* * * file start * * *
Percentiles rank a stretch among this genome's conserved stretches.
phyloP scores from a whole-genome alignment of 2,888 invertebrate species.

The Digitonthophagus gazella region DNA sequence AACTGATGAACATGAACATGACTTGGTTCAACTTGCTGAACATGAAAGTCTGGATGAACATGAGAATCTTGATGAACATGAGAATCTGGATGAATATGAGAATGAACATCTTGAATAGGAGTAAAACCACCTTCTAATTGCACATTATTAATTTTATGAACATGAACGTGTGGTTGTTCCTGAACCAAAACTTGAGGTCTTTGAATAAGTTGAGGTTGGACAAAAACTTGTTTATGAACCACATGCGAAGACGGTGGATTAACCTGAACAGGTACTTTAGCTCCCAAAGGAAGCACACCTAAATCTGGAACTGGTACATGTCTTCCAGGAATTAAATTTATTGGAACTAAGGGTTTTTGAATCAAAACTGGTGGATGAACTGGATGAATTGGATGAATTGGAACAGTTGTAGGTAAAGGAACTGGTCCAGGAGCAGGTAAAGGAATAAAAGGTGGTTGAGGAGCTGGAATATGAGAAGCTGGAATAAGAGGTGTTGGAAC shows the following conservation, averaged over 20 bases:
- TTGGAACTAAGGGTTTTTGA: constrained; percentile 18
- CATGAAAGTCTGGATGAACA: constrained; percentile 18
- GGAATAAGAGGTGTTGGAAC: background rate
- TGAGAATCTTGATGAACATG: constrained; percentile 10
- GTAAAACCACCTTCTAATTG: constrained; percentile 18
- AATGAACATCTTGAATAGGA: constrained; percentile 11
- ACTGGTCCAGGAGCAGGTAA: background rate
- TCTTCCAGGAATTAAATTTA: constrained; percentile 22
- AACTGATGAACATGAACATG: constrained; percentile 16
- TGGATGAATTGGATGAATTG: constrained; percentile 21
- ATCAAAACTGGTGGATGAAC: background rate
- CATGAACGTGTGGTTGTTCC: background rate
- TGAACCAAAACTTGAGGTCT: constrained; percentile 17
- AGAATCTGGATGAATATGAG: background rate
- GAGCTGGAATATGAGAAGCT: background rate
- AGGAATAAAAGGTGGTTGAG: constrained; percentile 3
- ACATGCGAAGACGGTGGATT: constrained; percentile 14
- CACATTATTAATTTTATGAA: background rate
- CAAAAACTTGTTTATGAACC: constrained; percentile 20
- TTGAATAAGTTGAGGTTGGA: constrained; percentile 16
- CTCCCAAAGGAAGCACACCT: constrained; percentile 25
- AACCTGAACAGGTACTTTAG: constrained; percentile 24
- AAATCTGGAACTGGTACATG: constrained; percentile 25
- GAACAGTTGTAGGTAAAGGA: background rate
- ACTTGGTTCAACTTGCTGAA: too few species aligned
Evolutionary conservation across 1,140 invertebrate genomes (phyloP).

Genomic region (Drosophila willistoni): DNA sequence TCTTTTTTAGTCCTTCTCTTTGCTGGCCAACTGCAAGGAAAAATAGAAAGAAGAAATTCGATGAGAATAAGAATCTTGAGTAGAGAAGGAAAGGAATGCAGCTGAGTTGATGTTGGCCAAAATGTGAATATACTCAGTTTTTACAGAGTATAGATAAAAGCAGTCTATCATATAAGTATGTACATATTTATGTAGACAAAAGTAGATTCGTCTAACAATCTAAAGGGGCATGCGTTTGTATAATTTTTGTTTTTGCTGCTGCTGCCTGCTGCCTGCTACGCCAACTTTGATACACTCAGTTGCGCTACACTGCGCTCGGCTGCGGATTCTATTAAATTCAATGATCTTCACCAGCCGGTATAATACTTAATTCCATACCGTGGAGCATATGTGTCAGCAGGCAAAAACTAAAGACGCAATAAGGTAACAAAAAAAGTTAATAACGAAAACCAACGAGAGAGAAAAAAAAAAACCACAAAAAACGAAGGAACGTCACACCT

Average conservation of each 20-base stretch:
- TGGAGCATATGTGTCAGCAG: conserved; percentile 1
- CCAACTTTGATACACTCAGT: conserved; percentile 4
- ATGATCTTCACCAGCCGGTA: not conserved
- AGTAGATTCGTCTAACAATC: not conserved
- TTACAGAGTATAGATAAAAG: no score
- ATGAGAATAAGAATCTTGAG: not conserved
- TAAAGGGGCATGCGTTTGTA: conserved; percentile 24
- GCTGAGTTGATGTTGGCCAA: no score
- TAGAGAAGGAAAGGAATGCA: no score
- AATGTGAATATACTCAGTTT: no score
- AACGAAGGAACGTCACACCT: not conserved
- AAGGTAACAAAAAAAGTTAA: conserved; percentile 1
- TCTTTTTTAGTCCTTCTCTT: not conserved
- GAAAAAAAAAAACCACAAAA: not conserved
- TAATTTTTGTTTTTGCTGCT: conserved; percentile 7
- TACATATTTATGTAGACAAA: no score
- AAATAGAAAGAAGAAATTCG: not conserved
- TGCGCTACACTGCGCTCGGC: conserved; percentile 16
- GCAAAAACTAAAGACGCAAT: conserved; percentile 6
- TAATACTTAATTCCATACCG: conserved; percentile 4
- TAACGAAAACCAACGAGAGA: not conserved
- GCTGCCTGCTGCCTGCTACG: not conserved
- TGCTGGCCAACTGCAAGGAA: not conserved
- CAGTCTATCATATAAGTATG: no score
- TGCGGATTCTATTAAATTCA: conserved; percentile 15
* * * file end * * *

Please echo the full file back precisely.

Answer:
Percentiles rank a stretch among this genome's conserved stretches.
phyloP scores from a whole-genome alignment of 2,888 invertebrate species.

The Digitonthophagus gazella region DNA sequence AACTGATGAACATGAACATGACTTGGTTCAACTTGCTGAACATGAAAGTCTGGATGAACATGAGAATCTTGATGAACATGAGAATCTGGATGAATATGAGAATGAACATCTTGAATAGGAGTAAAACCACCTTCTAATTGCACATTATTAATTTTATGAACATGAACGTGTGGTTGTTCCTGAACCAAAACTTGAGGTCTTTGAATAAGTTGAGGTTGGACAAAAACTTGTTTATGAACCACATGCGAAGACGGTGGATTAACCTGAACAGGTACTTTAGCTCCCAAAGGAAGCACACCTAAATCTGGAACTGGTACATGTCTTCCAGGAATTAAATTTATTGGAACTAAGGGTTTTTGAATCAAAACTGGTGGATGAACTGGATGAATTGGATGAATTGGAACAGTTGTAGGTAAAGGAACTGGTCCAGGAGCAGGTAAAGGAATAAAAGGTGGTTGAGGAGCTGGAATATGAGAAGCTGGAATAAGAGGTGTTGGAAC shows the following conservation, averaged over 20 bases:
- TTGGAACTAAGGGTTTTTGA: constrained; percentile 18
- CATGAAAGTCTGGATGAACA: constrained; percentile 18
- GGAATAAGAGGTGTTGGAAC: background rate
- TGAGAATCTTGATGAACATG: constrained; percentile 10
- GTAAAACCACCTTCTAATTG: constrained; percentile 18
- AATGAACATCTTGAATAGGA: constrained; percentile 11
- ACTGGTCCAGGAGCAGGTAA: background rate
- TCTTCCAGGAATTAAATTTA: constrained; percentile 22
- AACTGATGAACATGAACATG: constrained; percentile 16
- TGGATGAATTGGATGAATTG: constrained; percentile 21
- ATCAAAACTGGTGGATGAAC: background rate
- CATGAACGTGTGGTTGTTCC: background rate
- TGAACCAAAACTTGAGGTCT: constrained; percentile 17
- AGAATCTGGATGAATATGAG: background rate
- GAGCTGGAATATGAGAAGCT: background rate
- AGGAATAAAAGGTGGTTGAG: constrained; percentile 3
- ACATGCGAAGACGGTGGATT: constrained; percentile 14
- CACATTATTAATTTTATGAA: background rate
- CAAAAACTTGTTTATGAACC: constrained; percentile 20
- TTGAATAAGTTGAGGTTGGA: constrained; percentile 16
- CTCCCAAAGGAAGCACACCT: constrained; percentile 25
- AACCTGAACAGGTACTTTAG: constrained; percentile 24
- AAATCTGGAACTGGTACATG: constrained; percentile 25
- GAACAGTTGTAGGTAAAGGA: background rate
- ACTTGGTTCAACTTGCTGAA: too few species aligned
Evolutionary conservation across 1,140 invertebrate genomes (phyloP).

Genomic region (Drosophila willistoni): DNA sequence TCTTTTTTAGTCCTTCTCTTTGCTGGCCAACTGCAAGGAAAAATAGAAAGAAGAAATTCGATGAGAATAAGAATCTTGAGTAGAGAAGGAAAGGAATGCAGCTGAGTTGATGTTGGCCAAAATGTGAATATACTCAGTTTTTACAGAGTATAGATAAAAGCAGTCTATCATATAAGTATGTACATATTTATGTAGACAAAAGTAGATTCGTCTAACAATCTAAAGGGGCATGCGTTTGTATAATTTTTGTTTTTGCTGCTGCTGCCTGCTGCCTGCTACGCCAACTTTGATACACTCAGTTGCGCTACACTGCGCTCGGCTGCGGATTCTATTAAATTCAATGATCTTCACCAGCCGGTATAATACTTAATTCCATACCGTGGAGCATATGTGTCAGCAGGCAAAAACTAAAGACGCAATAAGGTAACAAAAAAAGTTAATAACGAAAACCAACGAGAGAGAAAAAAAAAAACCACAAAAAACGAAGGAACGTCACACCT

Average conservation of each 20-base stretch:
- TGGAGCATATGTGTCAGCAG: conserved; percentile 1
- CCAACTTTGATACACTCAGT: conserved; percentile 4
- ATGATCTTCACCAGCCGGTA: not conserved
- AGTAGATTCGTCTAACAATC: not conserved
- TTACAGAGTATAGATAAAAG: no score
- ATGAGAATAAGAATCTTGAG: not conserved
- TAAAGGGGCATGCGTTTGTA: conserved; percentile 24
- GCTGAGTTGATGTTGGCCAA: no score
- TAGAGAAGGAAAGGAATGCA: no score
- AATGTGAATATACTCAGTTT: no score
- AACGAAGGAACGTCACACCT: not conserved
- AAGGTAACAAAAAAAGTTAA: conserved; percentile 1
- TCTTTTTTAGTCCTTCTCTT: not conserved
- GAAAAAAAAAAACCACAAAA: not conserved
- TAATTTTTGTTTTTGCTGCT: conserved; percentile 7
- TACATATTTATGTAGACAAA: no score
- AAATAGAAAGAAGAAATTCG: not conserved
- TGCGCTACACTGCGCTCGGC: conserved; percentile 16
- GCAAAAACTAAAGACGCAAT: conserved; percentile 6
- TAATACTTAATTCCATACCG: conserved; percentile 4
- TAACGAAAACCAACGAGAGA: not conserved
- GCTGCCTGCTGCCTGCTACG: not conserved
- TGCTGGCCAACTGCAAGGAA: not conserved
- CAGTCTATCATATAAGTATG: no score
- TGCGGATTCTATTAAATTCA: conserved; percentile 15